Published in WholeFoods Magazine December 2016
- M. Hyman, “Detox Made Safe and Simple,” Nov. 12, 2012, http://www.doctoroz.com/article/detox-made-safe-and-simple, accessed Oct. 31, 2016.
- A. Nakayama, “What’s the Difference Between Detox and Cleanse?” Sept. 28, 2016, http://www.replenishpdx.com/2016/09/detox-cleanse-whats-the-diff/, accessed Oct. 31, 2016.
- University of Maryland Medical Center, “Psyllium,” Oct. 19, 2015, http://umm.edu/health/medical/altmed/supplement/psyllium, accessed Oct. 31, 2016.
- M. Lam, “Liver Cleansing Herbs: Milk Thistle Benefits Aid Detoxification,” https://www.drlam.com/blog/liver-cleansing-herbs-milk-thistle-detox/18381/, accessed Oct. 31, 2016
- University of Rochester Medical Center, “Cascare Sagrada,” https://www.urmc.rochester.edu/encyclopedia/content.aspx?contenttypeid=19&contentid=CascaraSagrada, accessed Oct. 31, 2016
- Y.S. Chang, et al., “A Review of the Pharmacological Effects of Arctium lappa (burdock),” Inflammopharmacology. 19 (5): 245-54. (2011) Available at https://www.ncbi.nlm.nih.gov/pubmed/20981575, accessed Oct. 31, 2016.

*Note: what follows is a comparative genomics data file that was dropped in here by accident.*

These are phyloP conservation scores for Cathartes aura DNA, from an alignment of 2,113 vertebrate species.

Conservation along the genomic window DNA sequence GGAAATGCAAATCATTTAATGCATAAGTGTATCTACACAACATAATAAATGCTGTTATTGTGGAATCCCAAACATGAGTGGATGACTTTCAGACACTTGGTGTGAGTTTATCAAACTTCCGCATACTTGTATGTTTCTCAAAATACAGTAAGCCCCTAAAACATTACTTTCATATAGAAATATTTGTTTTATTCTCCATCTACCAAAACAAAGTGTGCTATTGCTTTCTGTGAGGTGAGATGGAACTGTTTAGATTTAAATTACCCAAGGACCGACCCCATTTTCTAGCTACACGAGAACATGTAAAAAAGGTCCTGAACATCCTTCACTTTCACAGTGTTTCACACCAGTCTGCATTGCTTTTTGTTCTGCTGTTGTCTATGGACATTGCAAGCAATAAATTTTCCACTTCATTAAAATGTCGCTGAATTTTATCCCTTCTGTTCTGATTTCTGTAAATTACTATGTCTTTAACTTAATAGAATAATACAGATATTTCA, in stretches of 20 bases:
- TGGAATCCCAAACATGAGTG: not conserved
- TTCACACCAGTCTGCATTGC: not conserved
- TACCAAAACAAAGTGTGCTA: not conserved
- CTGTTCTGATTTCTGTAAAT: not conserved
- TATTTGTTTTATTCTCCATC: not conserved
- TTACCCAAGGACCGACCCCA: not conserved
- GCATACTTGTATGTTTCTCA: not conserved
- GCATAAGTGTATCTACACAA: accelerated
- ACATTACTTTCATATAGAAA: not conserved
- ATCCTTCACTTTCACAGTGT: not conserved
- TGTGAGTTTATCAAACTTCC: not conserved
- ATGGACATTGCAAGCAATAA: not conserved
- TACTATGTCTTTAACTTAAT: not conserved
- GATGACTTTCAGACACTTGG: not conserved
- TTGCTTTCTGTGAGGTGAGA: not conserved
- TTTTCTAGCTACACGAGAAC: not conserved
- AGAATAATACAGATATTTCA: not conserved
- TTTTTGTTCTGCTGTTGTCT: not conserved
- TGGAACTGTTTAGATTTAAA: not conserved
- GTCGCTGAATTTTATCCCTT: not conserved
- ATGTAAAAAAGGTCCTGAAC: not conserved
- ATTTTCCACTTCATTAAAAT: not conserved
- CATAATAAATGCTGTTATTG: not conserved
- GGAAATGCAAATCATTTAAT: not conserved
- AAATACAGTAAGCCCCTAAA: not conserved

- University of Maryland Medical Center, “Burdock,” June. 22, 2015, http://umm.edu/health/medical/altmed/herb/burdock, accessed Oct. 31, 2016.
- M.P. Turski, at al., “Distribution, Synthesis, and Absorption of Kynurenic Acid in Plants,” Planta Medica. 77 (8): 858-64. (2011) Available at https://www.ncbi.nlm.nih.gov/pubmed/21157681, accessed Oct. 31, 2016.
- J. Mercola, “Chlorella: Use This Superfood to Help Remove Mercury From Your Tissues in Weeks,” Feb. 1, 2012, http://articles.mercola.com/sites/articles/archive/2012/02/01/is-this-one-of-natures-most-powerful-detoxification-tools.aspx, accessed, Oct. 31, 2016.
- A. Junger, “The 3-Day Jumpstart Cleanse,” April 29, 2013, http://www.doctoroz.com/article/3-day-jumpstart-cleanse, accessed Oct. 31, 2016.
- J. Axe, “Top 10 Activated Charcoal Uses & Benefits,” https://draxe.com/activated-charcoal-uses/, accessed Oct. 31, 2016.
- J. Axe, “Juice Cleanse: The Pros & Cons of a Juicing Diet,” https://draxe.com/juice-cleanse/, accessed Oct. 31, 2016.
- Cleveland Clinic, “Are You Planning a Cleanse or Detox? Read This First,” Oct. 30, 2014, https://health.clevelandclinic.org/2014/10/are-you-planning-a-cleanse-or-detox-read-this-first/, accessed Oct. 31, 2016.